Iola Theatre

1238 N. Milwaukee Avenue,
Chicago, IL 60622

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Sanborn Map 1914

The Iola Theatre was located in the Wicker Park neighborhood on N. Milwaukee Avenue, near N. Ashland Avenue. It opened in 1907 and closed in 1912. Today, a condominium stands on the site of this theater.

Contributed by Bryan Krefft, Ken Roe

Recent comments (view all 5 comments)

Broan on December 27, 2007 at 3:14 pm

The Iola was an exceptionally strange theater. Looking at the Sanborn Fire Insurance Map, the narrow lobby went through the entire depth of the building fronting Milwaukee, and then extended across the alley to the theater, which sat on the island at the center of the block, with a natatorium next to it. It had small balconies along each side of the auditorium, rather than at the rear, and the stage was trapezoidal due to the shape of the block. This now sleepy block must have been quite different in 1914; it contained 4 theaters, the Schoenhofen (Brewery) Hall, the natatorium, billiard halls, bowling alleys, and about 5 other small halls. It also contained 11 tailor shops for some reason, as well as the Moeller Bros department store. The remains of the lobby may have stood until recently; a condominium was built on the site in 2007

Broan on November 22, 2021 at 11:22 am

Broan on November 22, 2021 at 12:28 pm

The building was built as Chicago Natatorium Hall in 1892. The seating capacity, though given as 299 for fire purposes, was actually 524. It was one of 9 second floor “loft” theaters in Chicago targeted for closure in 1912 due to the danger of crowd panic deaths. The Iola was described, “good fire escapes with main floor fifteen feet above the ground; balcony, seating 100, bad to leave because of steep, narrow exit stairs.” The other eight were:

Teddy, 461 E 31st St, 767 seats, “gallery contains box stalls almost impossible to escape from in rush; wood construction everywhere and seats where aisleways should be; numerous fire escapes on three sides”;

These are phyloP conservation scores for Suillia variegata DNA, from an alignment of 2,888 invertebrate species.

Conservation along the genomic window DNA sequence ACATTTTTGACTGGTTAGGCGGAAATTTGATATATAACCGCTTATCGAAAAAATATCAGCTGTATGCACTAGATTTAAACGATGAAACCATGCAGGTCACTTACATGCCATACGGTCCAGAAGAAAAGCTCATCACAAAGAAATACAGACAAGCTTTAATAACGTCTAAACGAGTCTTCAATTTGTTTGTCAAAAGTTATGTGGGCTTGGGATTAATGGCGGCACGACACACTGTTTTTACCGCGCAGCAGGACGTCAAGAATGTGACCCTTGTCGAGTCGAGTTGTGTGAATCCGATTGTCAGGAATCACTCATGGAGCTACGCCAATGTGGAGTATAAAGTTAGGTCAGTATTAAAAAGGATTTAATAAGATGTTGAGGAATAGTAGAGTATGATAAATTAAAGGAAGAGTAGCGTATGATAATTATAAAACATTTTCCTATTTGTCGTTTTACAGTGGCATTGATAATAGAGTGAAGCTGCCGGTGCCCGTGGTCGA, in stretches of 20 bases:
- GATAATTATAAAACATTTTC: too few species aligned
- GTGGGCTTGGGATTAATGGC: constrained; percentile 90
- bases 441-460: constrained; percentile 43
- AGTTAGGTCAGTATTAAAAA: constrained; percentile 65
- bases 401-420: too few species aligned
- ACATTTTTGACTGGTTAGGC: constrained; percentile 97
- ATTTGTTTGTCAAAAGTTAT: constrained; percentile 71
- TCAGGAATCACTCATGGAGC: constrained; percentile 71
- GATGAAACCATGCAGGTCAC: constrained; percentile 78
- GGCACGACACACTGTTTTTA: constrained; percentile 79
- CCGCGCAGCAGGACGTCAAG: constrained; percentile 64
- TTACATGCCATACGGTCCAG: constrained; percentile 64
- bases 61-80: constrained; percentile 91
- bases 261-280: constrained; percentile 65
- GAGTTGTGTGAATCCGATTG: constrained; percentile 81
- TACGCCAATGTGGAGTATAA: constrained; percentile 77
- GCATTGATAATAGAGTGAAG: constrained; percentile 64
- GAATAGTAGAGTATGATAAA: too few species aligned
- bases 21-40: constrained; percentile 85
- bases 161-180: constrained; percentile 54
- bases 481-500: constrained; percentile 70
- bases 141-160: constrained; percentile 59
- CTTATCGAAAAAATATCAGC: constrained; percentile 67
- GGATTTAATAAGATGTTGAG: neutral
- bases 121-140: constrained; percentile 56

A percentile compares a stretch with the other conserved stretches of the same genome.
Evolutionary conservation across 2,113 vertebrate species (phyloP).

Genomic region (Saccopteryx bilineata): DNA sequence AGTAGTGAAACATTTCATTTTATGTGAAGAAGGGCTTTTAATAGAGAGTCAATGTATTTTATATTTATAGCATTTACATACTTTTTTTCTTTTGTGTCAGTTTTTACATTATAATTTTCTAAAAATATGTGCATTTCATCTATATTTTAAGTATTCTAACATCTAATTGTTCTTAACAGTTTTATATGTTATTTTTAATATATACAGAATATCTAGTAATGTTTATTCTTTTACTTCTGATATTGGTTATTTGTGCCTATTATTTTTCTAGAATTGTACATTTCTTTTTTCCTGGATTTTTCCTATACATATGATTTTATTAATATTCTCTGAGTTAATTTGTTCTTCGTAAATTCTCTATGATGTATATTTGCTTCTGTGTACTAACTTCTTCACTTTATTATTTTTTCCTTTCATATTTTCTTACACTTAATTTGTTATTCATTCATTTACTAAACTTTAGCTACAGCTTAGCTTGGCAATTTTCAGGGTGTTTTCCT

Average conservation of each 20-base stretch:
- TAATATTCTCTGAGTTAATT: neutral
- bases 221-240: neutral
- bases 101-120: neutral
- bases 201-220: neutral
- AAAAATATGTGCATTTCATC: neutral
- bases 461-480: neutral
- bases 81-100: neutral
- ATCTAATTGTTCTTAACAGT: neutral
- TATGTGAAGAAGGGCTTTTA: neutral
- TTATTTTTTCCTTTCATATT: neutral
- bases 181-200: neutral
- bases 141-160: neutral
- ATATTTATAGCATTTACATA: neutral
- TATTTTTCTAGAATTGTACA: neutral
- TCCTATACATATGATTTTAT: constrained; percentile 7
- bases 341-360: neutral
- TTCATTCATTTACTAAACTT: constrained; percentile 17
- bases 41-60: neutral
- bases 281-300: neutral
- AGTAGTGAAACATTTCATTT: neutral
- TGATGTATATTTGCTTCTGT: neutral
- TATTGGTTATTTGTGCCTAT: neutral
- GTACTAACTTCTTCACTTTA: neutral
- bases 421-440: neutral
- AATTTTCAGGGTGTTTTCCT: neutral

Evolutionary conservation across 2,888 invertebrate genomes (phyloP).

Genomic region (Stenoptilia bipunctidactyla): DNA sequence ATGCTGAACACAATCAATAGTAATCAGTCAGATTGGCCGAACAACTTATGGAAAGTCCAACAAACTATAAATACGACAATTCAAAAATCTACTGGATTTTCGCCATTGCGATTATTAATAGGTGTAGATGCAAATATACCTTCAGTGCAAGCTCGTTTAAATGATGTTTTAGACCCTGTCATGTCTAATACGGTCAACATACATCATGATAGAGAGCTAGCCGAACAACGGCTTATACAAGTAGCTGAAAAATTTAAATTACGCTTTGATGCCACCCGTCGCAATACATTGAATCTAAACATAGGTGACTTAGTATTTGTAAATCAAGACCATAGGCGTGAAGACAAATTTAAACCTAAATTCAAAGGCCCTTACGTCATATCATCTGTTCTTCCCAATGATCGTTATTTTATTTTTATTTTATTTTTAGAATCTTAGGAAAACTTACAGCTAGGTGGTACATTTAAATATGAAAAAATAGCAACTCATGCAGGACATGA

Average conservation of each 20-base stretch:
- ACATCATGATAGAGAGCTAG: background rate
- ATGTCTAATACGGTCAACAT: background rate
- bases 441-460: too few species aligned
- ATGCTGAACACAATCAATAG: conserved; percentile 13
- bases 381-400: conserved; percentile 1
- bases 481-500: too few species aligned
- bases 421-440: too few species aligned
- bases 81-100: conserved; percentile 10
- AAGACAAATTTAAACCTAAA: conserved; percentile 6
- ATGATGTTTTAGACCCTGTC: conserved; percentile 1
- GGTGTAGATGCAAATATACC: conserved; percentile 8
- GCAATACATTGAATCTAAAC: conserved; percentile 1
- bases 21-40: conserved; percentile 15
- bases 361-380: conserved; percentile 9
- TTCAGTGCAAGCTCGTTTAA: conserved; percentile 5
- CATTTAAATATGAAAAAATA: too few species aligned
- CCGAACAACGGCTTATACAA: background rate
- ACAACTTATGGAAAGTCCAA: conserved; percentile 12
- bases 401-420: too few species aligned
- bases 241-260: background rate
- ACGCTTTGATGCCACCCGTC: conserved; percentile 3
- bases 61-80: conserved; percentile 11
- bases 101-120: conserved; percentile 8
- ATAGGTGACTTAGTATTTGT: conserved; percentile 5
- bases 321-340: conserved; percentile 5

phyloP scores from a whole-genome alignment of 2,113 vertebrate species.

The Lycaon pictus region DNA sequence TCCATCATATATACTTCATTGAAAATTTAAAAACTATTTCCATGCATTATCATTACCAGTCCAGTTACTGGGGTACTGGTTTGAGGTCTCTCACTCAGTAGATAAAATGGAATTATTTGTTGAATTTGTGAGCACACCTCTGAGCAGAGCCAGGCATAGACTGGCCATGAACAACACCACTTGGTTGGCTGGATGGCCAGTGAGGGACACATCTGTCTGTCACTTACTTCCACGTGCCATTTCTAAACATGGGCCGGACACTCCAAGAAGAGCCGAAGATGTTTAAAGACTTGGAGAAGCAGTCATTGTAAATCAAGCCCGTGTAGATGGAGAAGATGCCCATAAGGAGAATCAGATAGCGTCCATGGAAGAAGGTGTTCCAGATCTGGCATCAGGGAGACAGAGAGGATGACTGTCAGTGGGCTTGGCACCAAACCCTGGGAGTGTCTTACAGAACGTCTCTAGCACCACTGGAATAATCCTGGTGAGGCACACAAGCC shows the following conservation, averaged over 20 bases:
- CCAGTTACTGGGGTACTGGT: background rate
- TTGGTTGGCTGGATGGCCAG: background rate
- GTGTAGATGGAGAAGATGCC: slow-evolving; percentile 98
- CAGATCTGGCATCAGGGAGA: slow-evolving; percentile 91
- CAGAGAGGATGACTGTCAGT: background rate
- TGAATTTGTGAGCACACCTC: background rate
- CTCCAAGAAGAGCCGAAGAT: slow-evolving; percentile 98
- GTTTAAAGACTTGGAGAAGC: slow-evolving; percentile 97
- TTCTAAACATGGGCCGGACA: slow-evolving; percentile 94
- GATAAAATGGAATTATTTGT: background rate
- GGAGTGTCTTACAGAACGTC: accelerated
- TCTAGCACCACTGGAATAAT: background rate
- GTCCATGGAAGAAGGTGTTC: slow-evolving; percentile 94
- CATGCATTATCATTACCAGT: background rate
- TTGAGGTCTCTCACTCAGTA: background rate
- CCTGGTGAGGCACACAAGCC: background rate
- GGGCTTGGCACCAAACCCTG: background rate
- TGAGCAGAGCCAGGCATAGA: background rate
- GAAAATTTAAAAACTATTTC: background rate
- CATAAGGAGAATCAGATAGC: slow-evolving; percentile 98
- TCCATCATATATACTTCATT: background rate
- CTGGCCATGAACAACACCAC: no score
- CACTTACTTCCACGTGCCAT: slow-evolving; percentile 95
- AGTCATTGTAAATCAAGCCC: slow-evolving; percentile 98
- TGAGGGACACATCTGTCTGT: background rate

Humboldt, 849 Ohio St, 800 seats, “steep, ladderlike steps at entrance, winding rear exit with three turns and no lights, no rear fire escapes”;

Schindler, 1005 W Huron, 980 seats, “windows fitted with heavy screening, property room filled with inflammable trash, lack of red lights to indicate rear exitway, balcony bad”;

Arcade, 112th & Paulina, 711 seats, “built thirty years ago and only modernized to the extent of sheet iron walls for dressing rooms; balcony especially bad; labyrinthine rear exitways”;

Sittner’s, 335 North Ave, 800 seats, “next to Ideal, worst visited; big balcony with poor exitways; rear exitways of ladderlike steepness; added danger seen in first floor tenants including dry goods, tailor, and dyers and cleaners establishments”;

Ideal, 538 North Ave, 530 seats, “third floor fire trap, heated with stoves; exits bad and long way to ground; clothing store on first floor added danger”;

La Salle, 110 W Madison, 770 seats, “insufficient fire escapes for second floor; double deck style balcony reaching nearly to stage line; rear exit from dressing rooms on first floor locked”

The Thalia was excepted as being relatively safe. Ultimately some were closed, some rebuilt.

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